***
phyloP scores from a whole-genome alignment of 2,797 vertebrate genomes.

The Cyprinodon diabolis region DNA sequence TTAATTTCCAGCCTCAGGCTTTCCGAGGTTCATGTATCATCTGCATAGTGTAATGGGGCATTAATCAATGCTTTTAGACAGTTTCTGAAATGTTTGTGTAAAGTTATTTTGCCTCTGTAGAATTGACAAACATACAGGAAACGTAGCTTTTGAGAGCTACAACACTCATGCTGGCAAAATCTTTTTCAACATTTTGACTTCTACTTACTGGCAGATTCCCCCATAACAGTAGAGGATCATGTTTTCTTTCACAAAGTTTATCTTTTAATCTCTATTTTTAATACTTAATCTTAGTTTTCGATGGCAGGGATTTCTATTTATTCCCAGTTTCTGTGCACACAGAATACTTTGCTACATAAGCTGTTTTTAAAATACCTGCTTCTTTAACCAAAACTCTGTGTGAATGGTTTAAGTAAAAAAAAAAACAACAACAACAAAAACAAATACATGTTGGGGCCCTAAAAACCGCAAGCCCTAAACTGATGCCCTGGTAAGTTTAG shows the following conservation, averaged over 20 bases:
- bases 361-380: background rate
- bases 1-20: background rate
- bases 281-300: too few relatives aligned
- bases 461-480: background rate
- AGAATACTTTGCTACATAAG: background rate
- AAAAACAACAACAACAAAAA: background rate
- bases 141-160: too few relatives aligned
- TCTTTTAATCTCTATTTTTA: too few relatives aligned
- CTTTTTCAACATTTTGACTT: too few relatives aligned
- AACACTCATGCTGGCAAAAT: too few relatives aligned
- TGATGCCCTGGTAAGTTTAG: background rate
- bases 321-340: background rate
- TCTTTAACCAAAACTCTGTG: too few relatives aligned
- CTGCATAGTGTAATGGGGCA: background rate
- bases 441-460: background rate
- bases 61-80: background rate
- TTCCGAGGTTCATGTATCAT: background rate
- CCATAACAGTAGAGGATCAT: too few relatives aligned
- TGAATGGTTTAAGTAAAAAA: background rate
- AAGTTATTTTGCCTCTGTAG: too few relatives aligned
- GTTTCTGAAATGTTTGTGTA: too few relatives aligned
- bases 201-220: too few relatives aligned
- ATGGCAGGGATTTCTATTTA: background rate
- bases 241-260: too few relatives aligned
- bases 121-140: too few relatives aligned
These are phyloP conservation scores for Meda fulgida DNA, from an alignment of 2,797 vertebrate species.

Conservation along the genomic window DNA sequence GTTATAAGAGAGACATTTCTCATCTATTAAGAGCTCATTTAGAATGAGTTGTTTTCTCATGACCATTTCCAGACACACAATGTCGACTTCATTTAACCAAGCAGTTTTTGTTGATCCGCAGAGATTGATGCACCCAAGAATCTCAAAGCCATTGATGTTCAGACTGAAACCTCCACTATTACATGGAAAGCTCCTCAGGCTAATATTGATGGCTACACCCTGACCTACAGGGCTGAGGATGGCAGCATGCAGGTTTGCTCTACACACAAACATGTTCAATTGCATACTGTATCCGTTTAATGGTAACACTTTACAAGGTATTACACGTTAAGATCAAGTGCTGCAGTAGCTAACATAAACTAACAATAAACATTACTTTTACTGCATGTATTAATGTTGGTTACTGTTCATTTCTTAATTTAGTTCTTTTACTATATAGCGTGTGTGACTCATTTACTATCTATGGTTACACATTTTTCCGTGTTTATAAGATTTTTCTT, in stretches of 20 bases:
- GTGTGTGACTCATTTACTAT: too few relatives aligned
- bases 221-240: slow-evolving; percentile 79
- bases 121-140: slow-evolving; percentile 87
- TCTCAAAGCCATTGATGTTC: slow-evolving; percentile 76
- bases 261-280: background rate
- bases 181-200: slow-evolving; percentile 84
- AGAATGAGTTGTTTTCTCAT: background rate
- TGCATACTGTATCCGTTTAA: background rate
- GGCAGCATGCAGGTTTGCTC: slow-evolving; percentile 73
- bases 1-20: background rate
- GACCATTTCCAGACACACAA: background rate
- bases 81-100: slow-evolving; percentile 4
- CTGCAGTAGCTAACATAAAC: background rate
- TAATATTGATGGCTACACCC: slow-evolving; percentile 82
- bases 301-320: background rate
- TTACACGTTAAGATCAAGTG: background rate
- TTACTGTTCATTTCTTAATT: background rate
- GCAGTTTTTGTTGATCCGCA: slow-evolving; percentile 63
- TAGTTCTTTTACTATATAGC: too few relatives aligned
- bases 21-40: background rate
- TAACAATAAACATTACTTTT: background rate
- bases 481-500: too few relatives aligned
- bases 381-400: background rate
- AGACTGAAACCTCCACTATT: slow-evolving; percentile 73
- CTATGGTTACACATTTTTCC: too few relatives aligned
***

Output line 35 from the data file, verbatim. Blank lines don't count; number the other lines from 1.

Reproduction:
- bases 181-200: slow-evolving; percentile 84